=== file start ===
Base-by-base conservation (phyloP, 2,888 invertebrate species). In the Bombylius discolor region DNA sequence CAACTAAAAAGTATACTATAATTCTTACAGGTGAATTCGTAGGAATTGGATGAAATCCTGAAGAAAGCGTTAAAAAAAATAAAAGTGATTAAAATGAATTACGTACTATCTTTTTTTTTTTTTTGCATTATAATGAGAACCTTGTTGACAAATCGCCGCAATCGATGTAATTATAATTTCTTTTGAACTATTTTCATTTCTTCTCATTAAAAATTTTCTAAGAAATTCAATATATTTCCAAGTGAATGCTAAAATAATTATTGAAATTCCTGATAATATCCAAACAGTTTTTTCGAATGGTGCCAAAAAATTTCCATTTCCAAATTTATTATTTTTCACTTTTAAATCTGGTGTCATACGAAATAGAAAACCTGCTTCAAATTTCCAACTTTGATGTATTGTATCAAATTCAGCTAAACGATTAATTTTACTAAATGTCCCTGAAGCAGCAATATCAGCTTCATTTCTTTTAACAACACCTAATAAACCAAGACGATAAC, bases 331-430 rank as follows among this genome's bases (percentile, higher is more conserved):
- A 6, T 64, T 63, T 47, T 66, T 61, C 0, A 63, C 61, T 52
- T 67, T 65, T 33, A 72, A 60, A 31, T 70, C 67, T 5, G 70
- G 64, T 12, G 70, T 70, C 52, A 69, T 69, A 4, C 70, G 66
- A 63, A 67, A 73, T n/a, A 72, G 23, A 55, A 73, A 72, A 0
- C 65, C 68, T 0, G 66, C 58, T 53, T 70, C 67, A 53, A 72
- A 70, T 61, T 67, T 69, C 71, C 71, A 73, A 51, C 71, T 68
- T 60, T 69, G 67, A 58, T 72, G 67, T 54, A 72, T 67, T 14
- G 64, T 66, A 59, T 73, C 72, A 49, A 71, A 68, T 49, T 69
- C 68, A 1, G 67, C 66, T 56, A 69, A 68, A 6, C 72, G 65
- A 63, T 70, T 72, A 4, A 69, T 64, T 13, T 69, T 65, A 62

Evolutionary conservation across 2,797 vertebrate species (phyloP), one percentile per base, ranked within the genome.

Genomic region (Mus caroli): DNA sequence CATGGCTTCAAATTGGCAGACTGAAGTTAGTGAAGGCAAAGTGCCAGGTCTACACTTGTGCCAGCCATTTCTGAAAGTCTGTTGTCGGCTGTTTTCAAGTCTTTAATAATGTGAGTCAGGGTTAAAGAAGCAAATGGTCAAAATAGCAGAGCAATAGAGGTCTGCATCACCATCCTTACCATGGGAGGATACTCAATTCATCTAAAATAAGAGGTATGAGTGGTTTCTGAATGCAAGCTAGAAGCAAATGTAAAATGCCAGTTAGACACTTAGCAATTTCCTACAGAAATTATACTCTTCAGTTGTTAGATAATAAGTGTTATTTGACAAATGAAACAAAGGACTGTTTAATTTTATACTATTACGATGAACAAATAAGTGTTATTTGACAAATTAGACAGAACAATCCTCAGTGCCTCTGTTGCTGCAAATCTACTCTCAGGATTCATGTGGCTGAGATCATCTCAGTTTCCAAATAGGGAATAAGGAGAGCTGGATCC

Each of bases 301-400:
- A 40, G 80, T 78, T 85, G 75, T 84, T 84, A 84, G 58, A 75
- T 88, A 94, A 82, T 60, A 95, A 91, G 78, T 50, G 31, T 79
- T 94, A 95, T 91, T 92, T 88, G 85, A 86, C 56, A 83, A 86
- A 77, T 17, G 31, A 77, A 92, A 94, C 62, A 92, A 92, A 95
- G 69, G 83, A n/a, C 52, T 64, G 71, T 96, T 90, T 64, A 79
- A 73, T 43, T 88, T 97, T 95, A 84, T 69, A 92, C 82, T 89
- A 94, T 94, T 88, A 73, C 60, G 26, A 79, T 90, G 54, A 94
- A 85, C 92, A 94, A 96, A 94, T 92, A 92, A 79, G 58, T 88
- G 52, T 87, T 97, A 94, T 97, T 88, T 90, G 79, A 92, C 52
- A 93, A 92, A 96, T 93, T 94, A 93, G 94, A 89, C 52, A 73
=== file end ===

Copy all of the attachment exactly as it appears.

Base-by-base conservation (phyloP, 2,888 invertebrate species). In the Bombylius discolor region DNA sequence CAACTAAAAAGTATACTATAATTCTTACAGGTGAATTCGTAGGAATTGGATGAAATCCTGAAGAAAGCGTTAAAAAAAATAAAAGTGATTAAAATGAATTACGTACTATCTTTTTTTTTTTTTTGCATTATAATGAGAACCTTGTTGACAAATCGCCGCAATCGATGTAATTATAATTTCTTTTGAACTATTTTCATTTCTTCTCATTAAAAATTTTCTAAGAAATTCAATATATTTCCAAGTGAATGCTAAAATAATTATTGAAATTCCTGATAATATCCAAACAGTTTTTTCGAATGGTGCCAAAAAATTTCCATTTCCAAATTTATTATTTTTCACTTTTAAATCTGGTGTCATACGAAATAGAAAACCTGCTTCAAATTTCCAACTTTGATGTATTGTATCAAATTCAGCTAAACGATTAATTTTACTAAATGTCCCTGAAGCAGCAATATCAGCTTCATTTCTTTTAACAACACCTAATAAACCAAGACGATAAC, bases 331-430 rank as follows among this genome's bases (percentile, higher is more conserved):
- A 6, T 64, T 63, T 47, T 66, T 61, C 0, A 63, C 61, T 52
- T 67, T 65, T 33, A 72, A 60, A 31, T 70, C 67, T 5, G 70
- G 64, T 12, G 70, T 70, C 52, A 69, T 69, A 4, C 70, G 66
- A 63, A 67, A 73, T n/a, A 72, G 23, A 55, A 73, A 72, A 0
- C 65, C 68, T 0, G 66, C 58, T 53, T 70, C 67, A 53, A 72
- A 70, T 61, T 67, T 69, C 71, C 71, A 73, A 51, C 71, T 68
- T 60, T 69, G 67, A 58, T 72, G 67, T 54, A 72, T 67, T 14
- G 64, T 66, A 59, T 73, C 72, A 49, A 71, A 68, T 49, T 69
- C 68, A 1, G 67, C 66, T 56, A 69, A 68, A 6, C 72, G 65
- A 63, T 70, T 72, A 4, A 69, T 64, T 13, T 69, T 65, A 62

Evolutionary conservation across 2,797 vertebrate species (phyloP), one percentile per base, ranked within the genome.

Genomic region (Mus caroli): DNA sequence CATGGCTTCAAATTGGCAGACTGAAGTTAGTGAAGGCAAAGTGCCAGGTCTACACTTGTGCCAGCCATTTCTGAAAGTCTGTTGTCGGCTGTTTTCAAGTCTTTAATAATGTGAGTCAGGGTTAAAGAAGCAAATGGTCAAAATAGCAGAGCAATAGAGGTCTGCATCACCATCCTTACCATGGGAGGATACTCAATTCATCTAAAATAAGAGGTATGAGTGGTTTCTGAATGCAAGCTAGAAGCAAATGTAAAATGCCAGTTAGACACTTAGCAATTTCCTACAGAAATTATACTCTTCAGTTGTTAGATAATAAGTGTTATTTGACAAATGAAACAAAGGACTGTTTAATTTTATACTATTACGATGAACAAATAAGTGTTATTTGACAAATTAGACAGAACAATCCTCAGTGCCTCTGTTGCTGCAAATCTACTCTCAGGATTCATGTGGCTGAGATCATCTCAGTTTCCAAATAGGGAATAAGGAGAGCTGGATCC

Each of bases 301-400:
- A 40, G 80, T 78, T 85, G 75, T 84, T 84, A 84, G 58, A 75
- T 88, A 94, A 82, T 60, A 95, A 91, G 78, T 50, G 31, T 79
- T 94, A 95, T 91, T 92, T 88, G 85, A 86, C 56, A 83, A 86
- A 77, T 17, G 31, A 77, A 92, A 94, C 62, A 92, A 92, A 95
- G 69, G 83, A n/a, C 52, T 64, G 71, T 96, T 90, T 64, A 79
- A 73, T 43, T 88, T 97, T 95, A 84, T 69, A 92, C 82, T 89
- A 94, T 94, T 88, A 73, C 60, G 26, A 79, T 90, G 54, A 94
- A 85, C 92, A 94, A 96, A 94, T 92, A 92, A 79, G 58, T 88
- G 52, T 87, T 97, A 94, T 97, T 88, T 90, G 79, A 92, C 52
- A 93, A 92, A 96, T 93, T 94, A 93, G 94, A 89, C 52, A 73